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Voluntary Benefits and the Millennial Customer
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Generational marketing has been a buzz word for years. But in reality, differences and similarities can exist within the same generation, just as they exist across generations.

Segmenting communications

Marketing and messaging is not as easy as it once was because different generations may be experiencing the same life events at the same time. For example, a 30-year-old millennial and a 39-year-old Gen Xer may have both just had babies, gotten married, or purchased a home for the first time.

Something to keep in mind when communicating: focus more on the individual, as an important life event may appear across multiple generations

Prime customer

As millennials are getting older, starting families, and acquiring more debt, they have become a prime customer for voluntary benefits. In fact, in the next two years, millennials will comprise 75 percent of the workforce.

This group is still the same independent, tech-savvy, driven individuals we all are familiar with, but as they’ve aged, stepped further into their careers and entered into parenthood, they are even busier than they once were. With all the distractions out there, how do you break through and get millennials to pay attention?

So, who are millennials?

  • Average household income? $50,000- $100,000
  • Single vs. married? 60% married, 40% single
  • Children or no children? 49% children, 51% no children

Communicating to millennials

What makes them purchase? Millennials care about:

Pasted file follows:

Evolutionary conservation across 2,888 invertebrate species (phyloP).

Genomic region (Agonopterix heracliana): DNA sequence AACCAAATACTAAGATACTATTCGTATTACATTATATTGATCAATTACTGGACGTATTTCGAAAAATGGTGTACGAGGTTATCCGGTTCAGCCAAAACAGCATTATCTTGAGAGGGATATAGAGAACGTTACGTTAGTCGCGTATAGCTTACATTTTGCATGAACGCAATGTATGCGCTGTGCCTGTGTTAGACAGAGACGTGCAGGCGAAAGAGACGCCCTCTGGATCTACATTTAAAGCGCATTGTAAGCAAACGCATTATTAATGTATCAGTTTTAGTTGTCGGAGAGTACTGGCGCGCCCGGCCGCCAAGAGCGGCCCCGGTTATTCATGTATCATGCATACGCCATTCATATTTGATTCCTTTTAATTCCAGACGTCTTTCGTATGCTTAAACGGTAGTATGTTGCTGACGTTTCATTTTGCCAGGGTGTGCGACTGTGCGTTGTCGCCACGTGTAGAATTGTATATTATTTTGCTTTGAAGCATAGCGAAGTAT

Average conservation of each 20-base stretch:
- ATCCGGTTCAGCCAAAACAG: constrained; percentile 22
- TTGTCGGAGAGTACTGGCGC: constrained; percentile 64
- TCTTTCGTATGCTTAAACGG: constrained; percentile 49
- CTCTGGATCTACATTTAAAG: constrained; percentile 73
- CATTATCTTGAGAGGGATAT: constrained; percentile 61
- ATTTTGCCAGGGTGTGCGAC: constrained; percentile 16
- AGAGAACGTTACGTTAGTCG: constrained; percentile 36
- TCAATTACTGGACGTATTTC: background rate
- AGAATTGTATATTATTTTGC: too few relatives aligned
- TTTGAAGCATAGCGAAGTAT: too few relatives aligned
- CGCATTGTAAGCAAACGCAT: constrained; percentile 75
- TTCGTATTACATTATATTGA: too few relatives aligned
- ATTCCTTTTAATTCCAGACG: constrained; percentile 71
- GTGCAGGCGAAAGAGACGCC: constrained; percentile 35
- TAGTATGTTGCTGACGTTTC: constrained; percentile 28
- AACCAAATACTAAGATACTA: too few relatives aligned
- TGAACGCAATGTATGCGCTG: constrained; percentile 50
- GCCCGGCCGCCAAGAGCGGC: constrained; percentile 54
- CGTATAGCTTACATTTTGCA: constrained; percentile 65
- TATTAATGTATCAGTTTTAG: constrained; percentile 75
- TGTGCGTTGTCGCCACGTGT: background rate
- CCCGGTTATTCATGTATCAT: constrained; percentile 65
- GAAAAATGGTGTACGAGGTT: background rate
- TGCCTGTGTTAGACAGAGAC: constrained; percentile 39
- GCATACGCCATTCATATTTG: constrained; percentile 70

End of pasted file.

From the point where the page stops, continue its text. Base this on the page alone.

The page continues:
• Peace of mind
  • Responsibility (e.g. the responsible thing to do)
  • Value of the product
  • Employer’s financial contribution
  • Convenience of buying at work (i.e. payroll deduction)

What makes them not purchase? Millennials do not care about:

  • Details of the plan
  • If they’ll ever need it
  • If it covers the gap in medical (this was rated the lowest among this group.)

So, what does this mean?

When you are planning your enrollment communications, be sure to create messages that resonate with this segment. Focus on the value, the peace of mind that millennials will receive, and the responsibility fulfilled by purchasing a product like accident or critical illness, for example. They don’t care as much about statistics, and they don’t understand what a “gap” is in terms of coverage. If you do decide to venture into communicating those topics, be careful to explain and educate as much as possible.

Employee Engagement & Message Preferences


When it comes to message delivery, our research shows that multiple communication touchpoints are effective. And, in fact, three distinct touchpoints were most effective.

On average, top communication channels for pre-promotion included:

  • Digital content distributed by employer
  • Printed material distributed by employer
  • Face-to-face with HR or benefits rep

3 Touchpoints

The magic number is three. Employees remembered and appreciated benefits more when they saw three distinct communications. Less or more communication had diminishing returns.

Among employees who recall seeing at least three different sources of information to make their enrollment decisions:

  • Nearly 3 in 4 (72%) rated themselves “likely” or “very likely” to recommend their employer, based specifically on their benefits program.
  • Compared to just half (52%) who used two or fewer types of benefits communications.